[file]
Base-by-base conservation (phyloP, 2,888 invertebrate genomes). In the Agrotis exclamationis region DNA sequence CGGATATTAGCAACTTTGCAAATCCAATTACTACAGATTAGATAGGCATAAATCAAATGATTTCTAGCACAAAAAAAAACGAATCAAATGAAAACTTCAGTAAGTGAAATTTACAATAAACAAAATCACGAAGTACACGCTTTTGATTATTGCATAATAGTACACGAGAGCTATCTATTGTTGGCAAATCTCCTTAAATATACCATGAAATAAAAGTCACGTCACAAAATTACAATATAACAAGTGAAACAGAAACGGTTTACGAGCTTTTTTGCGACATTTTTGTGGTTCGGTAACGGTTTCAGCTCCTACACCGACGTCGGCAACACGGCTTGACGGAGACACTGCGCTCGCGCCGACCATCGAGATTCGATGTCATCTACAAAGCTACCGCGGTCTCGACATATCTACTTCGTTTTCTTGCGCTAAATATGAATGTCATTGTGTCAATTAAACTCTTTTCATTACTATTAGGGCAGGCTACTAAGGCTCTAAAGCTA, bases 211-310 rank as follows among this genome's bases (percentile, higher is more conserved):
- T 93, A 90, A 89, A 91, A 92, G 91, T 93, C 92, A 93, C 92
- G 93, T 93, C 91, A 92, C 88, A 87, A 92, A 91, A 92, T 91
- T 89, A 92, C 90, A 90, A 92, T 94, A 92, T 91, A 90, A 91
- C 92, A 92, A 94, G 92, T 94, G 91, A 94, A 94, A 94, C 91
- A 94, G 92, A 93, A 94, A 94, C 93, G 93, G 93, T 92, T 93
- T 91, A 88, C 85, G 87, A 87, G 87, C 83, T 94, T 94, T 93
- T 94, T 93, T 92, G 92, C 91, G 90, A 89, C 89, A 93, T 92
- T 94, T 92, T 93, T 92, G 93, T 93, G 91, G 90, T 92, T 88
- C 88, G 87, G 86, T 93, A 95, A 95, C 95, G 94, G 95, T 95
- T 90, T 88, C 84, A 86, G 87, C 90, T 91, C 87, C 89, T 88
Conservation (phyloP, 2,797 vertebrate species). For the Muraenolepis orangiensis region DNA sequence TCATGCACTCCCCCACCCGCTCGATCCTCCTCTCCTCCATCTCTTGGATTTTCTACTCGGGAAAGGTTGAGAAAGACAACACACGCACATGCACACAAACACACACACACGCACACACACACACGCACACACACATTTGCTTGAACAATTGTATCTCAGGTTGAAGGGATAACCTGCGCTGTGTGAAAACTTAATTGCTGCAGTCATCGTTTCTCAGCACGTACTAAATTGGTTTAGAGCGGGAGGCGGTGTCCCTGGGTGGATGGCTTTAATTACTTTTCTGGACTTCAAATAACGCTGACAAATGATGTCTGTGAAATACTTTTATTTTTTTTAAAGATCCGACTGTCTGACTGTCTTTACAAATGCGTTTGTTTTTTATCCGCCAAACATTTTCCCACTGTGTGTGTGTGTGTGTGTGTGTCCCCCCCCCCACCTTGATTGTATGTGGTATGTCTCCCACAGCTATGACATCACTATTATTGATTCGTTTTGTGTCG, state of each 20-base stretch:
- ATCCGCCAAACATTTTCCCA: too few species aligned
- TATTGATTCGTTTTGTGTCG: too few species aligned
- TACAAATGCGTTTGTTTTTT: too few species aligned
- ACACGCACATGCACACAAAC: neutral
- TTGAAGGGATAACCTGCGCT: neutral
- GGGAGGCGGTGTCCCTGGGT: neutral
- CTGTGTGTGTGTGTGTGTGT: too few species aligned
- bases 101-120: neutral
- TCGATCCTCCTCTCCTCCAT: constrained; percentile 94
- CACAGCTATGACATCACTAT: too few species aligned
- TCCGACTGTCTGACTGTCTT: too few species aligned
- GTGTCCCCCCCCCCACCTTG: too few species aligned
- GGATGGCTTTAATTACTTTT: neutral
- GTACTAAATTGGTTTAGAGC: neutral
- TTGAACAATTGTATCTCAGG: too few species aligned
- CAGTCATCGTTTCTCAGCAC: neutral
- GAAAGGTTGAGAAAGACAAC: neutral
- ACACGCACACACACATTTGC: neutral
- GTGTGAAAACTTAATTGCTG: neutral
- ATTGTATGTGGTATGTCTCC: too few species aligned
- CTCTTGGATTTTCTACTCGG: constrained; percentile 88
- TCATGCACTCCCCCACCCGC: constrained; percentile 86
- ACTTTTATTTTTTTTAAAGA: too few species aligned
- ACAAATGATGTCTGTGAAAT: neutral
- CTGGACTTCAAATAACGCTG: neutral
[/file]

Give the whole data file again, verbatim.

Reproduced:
Base-by-base conservation (phyloP, 2,888 invertebrate genomes). In the Agrotis exclamationis region DNA sequence CGGATATTAGCAACTTTGCAAATCCAATTACTACAGATTAGATAGGCATAAATCAAATGATTTCTAGCACAAAAAAAAACGAATCAAATGAAAACTTCAGTAAGTGAAATTTACAATAAACAAAATCACGAAGTACACGCTTTTGATTATTGCATAATAGTACACGAGAGCTATCTATTGTTGGCAAATCTCCTTAAATATACCATGAAATAAAAGTCACGTCACAAAATTACAATATAACAAGTGAAACAGAAACGGTTTACGAGCTTTTTTGCGACATTTTTGTGGTTCGGTAACGGTTTCAGCTCCTACACCGACGTCGGCAACACGGCTTGACGGAGACACTGCGCTCGCGCCGACCATCGAGATTCGATGTCATCTACAAAGCTACCGCGGTCTCGACATATCTACTTCGTTTTCTTGCGCTAAATATGAATGTCATTGTGTCAATTAAACTCTTTTCATTACTATTAGGGCAGGCTACTAAGGCTCTAAAGCTA, bases 211-310 rank as follows among this genome's bases (percentile, higher is more conserved):
- T 93, A 90, A 89, A 91, A 92, G 91, T 93, C 92, A 93, C 92
- G 93, T 93, C 91, A 92, C 88, A 87, A 92, A 91, A 92, T 91
- T 89, A 92, C 90, A 90, A 92, T 94, A 92, T 91, A 90, A 91
- C 92, A 92, A 94, G 92, T 94, G 91, A 94, A 94, A 94, C 91
- A 94, G 92, A 93, A 94, A 94, C 93, G 93, G 93, T 92, T 93
- T 91, A 88, C 85, G 87, A 87, G 87, C 83, T 94, T 94, T 93
- T 94, T 93, T 92, G 92, C 91, G 90, A 89, C 89, A 93, T 92
- T 94, T 92, T 93, T 92, G 93, T 93, G 91, G 90, T 92, T 88
- C 88, G 87, G 86, T 93, A 95, A 95, C 95, G 94, G 95, T 95
- T 90, T 88, C 84, A 86, G 87, C 90, T 91, C 87, C 89, T 88
Conservation (phyloP, 2,797 vertebrate species). For the Muraenolepis orangiensis region DNA sequence TCATGCACTCCCCCACCCGCTCGATCCTCCTCTCCTCCATCTCTTGGATTTTCTACTCGGGAAAGGTTGAGAAAGACAACACACGCACATGCACACAAACACACACACACGCACACACACACACGCACACACACATTTGCTTGAACAATTGTATCTCAGGTTGAAGGGATAACCTGCGCTGTGTGAAAACTTAATTGCTGCAGTCATCGTTTCTCAGCACGTACTAAATTGGTTTAGAGCGGGAGGCGGTGTCCCTGGGTGGATGGCTTTAATTACTTTTCTGGACTTCAAATAACGCTGACAAATGATGTCTGTGAAATACTTTTATTTTTTTTAAAGATCCGACTGTCTGACTGTCTTTACAAATGCGTTTGTTTTTTATCCGCCAAACATTTTCCCACTGTGTGTGTGTGTGTGTGTGTGTCCCCCCCCCCACCTTGATTGTATGTGGTATGTCTCCCACAGCTATGACATCACTATTATTGATTCGTTTTGTGTCG, state of each 20-base stretch:
- ATCCGCCAAACATTTTCCCA: too few species aligned
- TATTGATTCGTTTTGTGTCG: too few species aligned
- TACAAATGCGTTTGTTTTTT: too few species aligned
- ACACGCACATGCACACAAAC: neutral
- TTGAAGGGATAACCTGCGCT: neutral
- GGGAGGCGGTGTCCCTGGGT: neutral
- CTGTGTGTGTGTGTGTGTGT: too few species aligned
- bases 101-120: neutral
- TCGATCCTCCTCTCCTCCAT: constrained; percentile 94
- CACAGCTATGACATCACTAT: too few species aligned
- TCCGACTGTCTGACTGTCTT: too few species aligned
- GTGTCCCCCCCCCCACCTTG: too few species aligned
- GGATGGCTTTAATTACTTTT: neutral
- GTACTAAATTGGTTTAGAGC: neutral
- TTGAACAATTGTATCTCAGG: too few species aligned
- CAGTCATCGTTTCTCAGCAC: neutral
- GAAAGGTTGAGAAAGACAAC: neutral
- ACACGCACACACACATTTGC: neutral
- GTGTGAAAACTTAATTGCTG: neutral
- ATTGTATGTGGTATGTCTCC: too few species aligned
- CTCTTGGATTTTCTACTCGG: constrained; percentile 88
- TCATGCACTCCCCCACCCGC: constrained; percentile 86
- ACTTTTATTTTTTTTAAAGA: too few species aligned
- ACAAATGATGTCTGTGAAAT: neutral
- CTGGACTTCAAATAACGCTG: neutral